Abbot's Bromley Horn Dance isn't actually the name of the second TOTM selection - I think it was originally called Robinson's Tune...
Question about Abbot's Bromley Horn Dance. I have a version in my pile 'o tunes that has a couple of differences from the versions listed above and I wondered what people thought.
1. Measure 4 of the B part: the first note in my version (C in the PDFs version Jim posted above) has an accidental sharp. Changes the feel to keep it natural, which most of the YouTube versions also seem to do. Is my version (the sharpened version) an anomolie?
2. Measure 1 of the C part: 4th note goes up a 4th from the third note ( instead of a step); measure 2, the 4 th note goes up a fifth ( vs. a fourth).
They don't now use Robinson's tune for the Horn Dance, and there's some doubt whether they ever did. Sorry.
First off, here's my recording of the Horn Dance. I do it in G minor, as Sharp notated it (see below). I recorded it and posted it a year ago. Last weekend I played it hundreds of times with my Morris Dancers at street festivals in Saratoga Springs (Thursday evening), Rhinebeck (Saturday afternoon and evening), and Troy (Sunday afternoon), all in upstate New York.
As I understand the history of the tune, and the Robinson connection, Robinson was a wheelwright and fiddler in Abbots Bromley, born in the 1790s. When he was in his 60s, he played this tune for a young man named Robert Buckley, stating that it had been the tune for the horn dance when he was a kid (and he had learned it then) but that nobody played it anymore. Buckley wrote it down and tucked it away and forgot about it. If the tune had a name, Buckley never knew it.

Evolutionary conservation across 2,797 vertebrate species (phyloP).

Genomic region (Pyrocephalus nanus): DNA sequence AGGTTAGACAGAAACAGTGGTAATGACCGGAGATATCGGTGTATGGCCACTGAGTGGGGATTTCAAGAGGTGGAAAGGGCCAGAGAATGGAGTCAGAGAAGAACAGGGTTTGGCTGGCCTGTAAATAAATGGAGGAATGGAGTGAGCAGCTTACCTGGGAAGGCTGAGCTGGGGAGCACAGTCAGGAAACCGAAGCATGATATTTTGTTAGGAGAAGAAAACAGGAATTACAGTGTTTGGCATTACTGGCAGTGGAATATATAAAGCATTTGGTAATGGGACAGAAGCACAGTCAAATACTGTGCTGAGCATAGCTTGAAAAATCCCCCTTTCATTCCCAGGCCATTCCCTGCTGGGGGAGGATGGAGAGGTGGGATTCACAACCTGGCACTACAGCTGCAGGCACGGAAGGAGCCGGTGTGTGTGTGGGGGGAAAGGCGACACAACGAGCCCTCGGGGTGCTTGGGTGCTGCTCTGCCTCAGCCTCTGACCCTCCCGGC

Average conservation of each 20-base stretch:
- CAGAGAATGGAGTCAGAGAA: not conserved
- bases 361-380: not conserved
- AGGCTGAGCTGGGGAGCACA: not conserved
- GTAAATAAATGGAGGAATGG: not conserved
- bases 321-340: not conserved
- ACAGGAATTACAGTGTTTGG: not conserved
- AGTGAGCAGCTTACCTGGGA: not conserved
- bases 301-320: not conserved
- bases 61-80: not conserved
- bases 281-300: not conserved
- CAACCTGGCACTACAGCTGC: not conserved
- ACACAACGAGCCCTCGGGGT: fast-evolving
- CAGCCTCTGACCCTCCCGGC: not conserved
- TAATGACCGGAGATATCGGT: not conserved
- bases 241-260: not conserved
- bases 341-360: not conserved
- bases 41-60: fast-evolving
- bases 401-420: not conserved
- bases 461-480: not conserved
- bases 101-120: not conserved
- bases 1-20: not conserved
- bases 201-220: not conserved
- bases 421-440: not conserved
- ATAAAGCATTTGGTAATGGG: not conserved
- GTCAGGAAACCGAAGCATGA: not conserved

In the early 20th century, Cecil Sharp visited Abbots Bromley, saw the dance, and published it in his book, "The Sword Dances of Northern England." In it, he said that the ancient spooky tune had been lost, and that they now use more jaunty major key tunes.
Buckley (now an old man) saw this and got in touch with Sharp, showing him the decades-old scribbling he had produced from Robinson's playing. Sharp arranged it for piano and published it. It has since become known as "Robinson's Tune" (or "Wheelwright Robinson's Tune"). Here is a facsimile of Sharp's arrangement (which ought to answer Sarah's questions):
It is from this notation that I learned the tune. Except that I've never heard anybody actually play the repeats (AABBCC), and neither do I. I expect it's fair to say that anybody who knows the tune now learned it from (somebody who learned it from) this source, directly or indirectly.